Richard P. Kusserow served as DHHS Inspector General for 11 years. He currently is CEO of Strategic Management Services, LLC (SM), a firm that has assisted more than 3,000 organizations and entities with compliance related matters. The SM sister company, CRC, provides a wide range of compliance tools including sanction-screening.

Connect with Richard Kusserow on LinkedIn.

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Copyright © 2020 Strategic Management Services, LLC. Published with permission.

Kusserow on Compliance: Documentary pillars supporting effective compliance programs

16 key documents described

Critical to an effective Compliance Program (CP) is reinforcing it with key documents that provide the supporting pillars. The following describes some of most important compliance program documents:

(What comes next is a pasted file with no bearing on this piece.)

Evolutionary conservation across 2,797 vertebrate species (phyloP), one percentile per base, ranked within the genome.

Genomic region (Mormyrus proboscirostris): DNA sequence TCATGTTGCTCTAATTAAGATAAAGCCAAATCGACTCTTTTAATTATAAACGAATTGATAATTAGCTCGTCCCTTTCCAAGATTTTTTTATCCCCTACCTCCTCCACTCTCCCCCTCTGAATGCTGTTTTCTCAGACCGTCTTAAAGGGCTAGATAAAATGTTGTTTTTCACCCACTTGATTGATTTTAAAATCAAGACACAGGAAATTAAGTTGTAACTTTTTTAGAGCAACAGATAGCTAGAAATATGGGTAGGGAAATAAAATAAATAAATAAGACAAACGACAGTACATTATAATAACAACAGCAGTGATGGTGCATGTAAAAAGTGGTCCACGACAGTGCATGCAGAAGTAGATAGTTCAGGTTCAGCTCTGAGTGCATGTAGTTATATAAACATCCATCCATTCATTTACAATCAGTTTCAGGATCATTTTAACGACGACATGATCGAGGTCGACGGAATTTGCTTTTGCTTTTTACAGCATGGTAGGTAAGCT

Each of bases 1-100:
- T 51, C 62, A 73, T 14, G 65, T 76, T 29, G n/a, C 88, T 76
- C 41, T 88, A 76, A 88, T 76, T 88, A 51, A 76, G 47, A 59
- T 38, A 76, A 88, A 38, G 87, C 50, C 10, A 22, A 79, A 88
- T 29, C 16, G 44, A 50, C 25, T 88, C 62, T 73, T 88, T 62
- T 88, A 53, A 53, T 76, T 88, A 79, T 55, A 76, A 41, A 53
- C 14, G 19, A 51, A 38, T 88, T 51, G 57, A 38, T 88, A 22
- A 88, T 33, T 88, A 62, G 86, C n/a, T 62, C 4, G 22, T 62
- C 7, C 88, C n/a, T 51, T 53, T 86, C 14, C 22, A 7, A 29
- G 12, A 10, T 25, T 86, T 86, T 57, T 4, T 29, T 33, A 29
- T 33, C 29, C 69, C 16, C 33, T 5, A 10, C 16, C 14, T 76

1. Code of Conduct. This can be viewed as the Constitution for the organization and should be distributed to all covered persons.
  2. Charters for the Executive and Board Level Oversight Committees. These should establish oversight and support for the CP and define roles and responsibilities.
  3. Compliance Officer Charter/Position Description. It is important to formally describe the role of this position, responsibilities, reporting relationship to the CEO and Board, etc.
  4. Protocols Between the Compliance Office and Legal Counsel, HR, Internal Audit, etc. Many functions overlap or intersect with the Compliance Office. Working relationships need to be defined to avoid “turf issues.”